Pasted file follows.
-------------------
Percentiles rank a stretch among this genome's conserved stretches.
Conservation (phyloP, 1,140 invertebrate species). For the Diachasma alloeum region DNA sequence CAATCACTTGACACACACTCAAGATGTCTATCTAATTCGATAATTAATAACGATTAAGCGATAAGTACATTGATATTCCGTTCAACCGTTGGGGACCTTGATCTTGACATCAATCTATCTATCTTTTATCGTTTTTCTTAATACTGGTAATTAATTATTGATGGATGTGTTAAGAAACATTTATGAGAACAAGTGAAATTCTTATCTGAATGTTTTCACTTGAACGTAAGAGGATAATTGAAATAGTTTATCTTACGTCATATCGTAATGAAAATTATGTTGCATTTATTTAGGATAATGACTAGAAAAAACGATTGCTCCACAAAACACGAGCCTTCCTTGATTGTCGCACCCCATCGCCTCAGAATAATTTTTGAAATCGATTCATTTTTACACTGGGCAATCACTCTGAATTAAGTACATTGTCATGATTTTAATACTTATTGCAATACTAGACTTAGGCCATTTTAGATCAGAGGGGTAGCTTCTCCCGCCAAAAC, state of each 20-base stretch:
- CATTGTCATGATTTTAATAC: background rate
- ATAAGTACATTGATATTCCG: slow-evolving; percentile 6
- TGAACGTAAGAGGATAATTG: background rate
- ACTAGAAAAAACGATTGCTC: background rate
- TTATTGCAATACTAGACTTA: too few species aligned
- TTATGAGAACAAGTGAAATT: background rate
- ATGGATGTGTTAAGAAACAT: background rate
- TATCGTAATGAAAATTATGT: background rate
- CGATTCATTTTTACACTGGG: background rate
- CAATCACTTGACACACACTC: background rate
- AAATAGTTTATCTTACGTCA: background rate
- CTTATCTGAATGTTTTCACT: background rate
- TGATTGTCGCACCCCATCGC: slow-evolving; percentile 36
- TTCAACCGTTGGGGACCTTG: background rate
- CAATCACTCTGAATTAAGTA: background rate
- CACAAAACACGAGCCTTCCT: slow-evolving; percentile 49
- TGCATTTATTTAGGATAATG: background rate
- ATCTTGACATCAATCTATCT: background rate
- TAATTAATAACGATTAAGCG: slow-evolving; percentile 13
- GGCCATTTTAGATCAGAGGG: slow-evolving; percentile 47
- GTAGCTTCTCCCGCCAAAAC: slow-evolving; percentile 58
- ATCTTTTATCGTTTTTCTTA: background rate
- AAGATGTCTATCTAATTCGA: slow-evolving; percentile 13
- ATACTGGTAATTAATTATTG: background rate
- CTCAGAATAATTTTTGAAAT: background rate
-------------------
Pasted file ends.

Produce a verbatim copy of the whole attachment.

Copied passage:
Percentiles rank a stretch among this genome's conserved stretches.
Conservation (phyloP, 1,140 invertebrate species). For the Diachasma alloeum region DNA sequence CAATCACTTGACACACACTCAAGATGTCTATCTAATTCGATAATTAATAACGATTAAGCGATAAGTACATTGATATTCCGTTCAACCGTTGGGGACCTTGATCTTGACATCAATCTATCTATCTTTTATCGTTTTTCTTAATACTGGTAATTAATTATTGATGGATGTGTTAAGAAACATTTATGAGAACAAGTGAAATTCTTATCTGAATGTTTTCACTTGAACGTAAGAGGATAATTGAAATAGTTTATCTTACGTCATATCGTAATGAAAATTATGTTGCATTTATTTAGGATAATGACTAGAAAAAACGATTGCTCCACAAAACACGAGCCTTCCTTGATTGTCGCACCCCATCGCCTCAGAATAATTTTTGAAATCGATTCATTTTTACACTGGGCAATCACTCTGAATTAAGTACATTGTCATGATTTTAATACTTATTGCAATACTAGACTTAGGCCATTTTAGATCAGAGGGGTAGCTTCTCCCGCCAAAAC, state of each 20-base stretch:
- CATTGTCATGATTTTAATAC: background rate
- ATAAGTACATTGATATTCCG: slow-evolving; percentile 6
- TGAACGTAAGAGGATAATTG: background rate
- ACTAGAAAAAACGATTGCTC: background rate
- TTATTGCAATACTAGACTTA: too few species aligned
- TTATGAGAACAAGTGAAATT: background rate
- ATGGATGTGTTAAGAAACAT: background rate
- TATCGTAATGAAAATTATGT: background rate
- CGATTCATTTTTACACTGGG: background rate
- CAATCACTTGACACACACTC: background rate
- AAATAGTTTATCTTACGTCA: background rate
- CTTATCTGAATGTTTTCACT: background rate
- TGATTGTCGCACCCCATCGC: slow-evolving; percentile 36
- TTCAACCGTTGGGGACCTTG: background rate
- CAATCACTCTGAATTAAGTA: background rate
- CACAAAACACGAGCCTTCCT: slow-evolving; percentile 49
- TGCATTTATTTAGGATAATG: background rate
- ATCTTGACATCAATCTATCT: background rate
- TAATTAATAACGATTAAGCG: slow-evolving; percentile 13
- GGCCATTTTAGATCAGAGGG: slow-evolving; percentile 47
- GTAGCTTCTCCCGCCAAAAC: slow-evolving; percentile 58
- ATCTTTTATCGTTTTTCTTA: background rate
- AAGATGTCTATCTAATTCGA: slow-evolving; percentile 13
- ATACTGGTAATTAATTATTG: background rate
- CTCAGAATAATTTTTGAAAT: background rate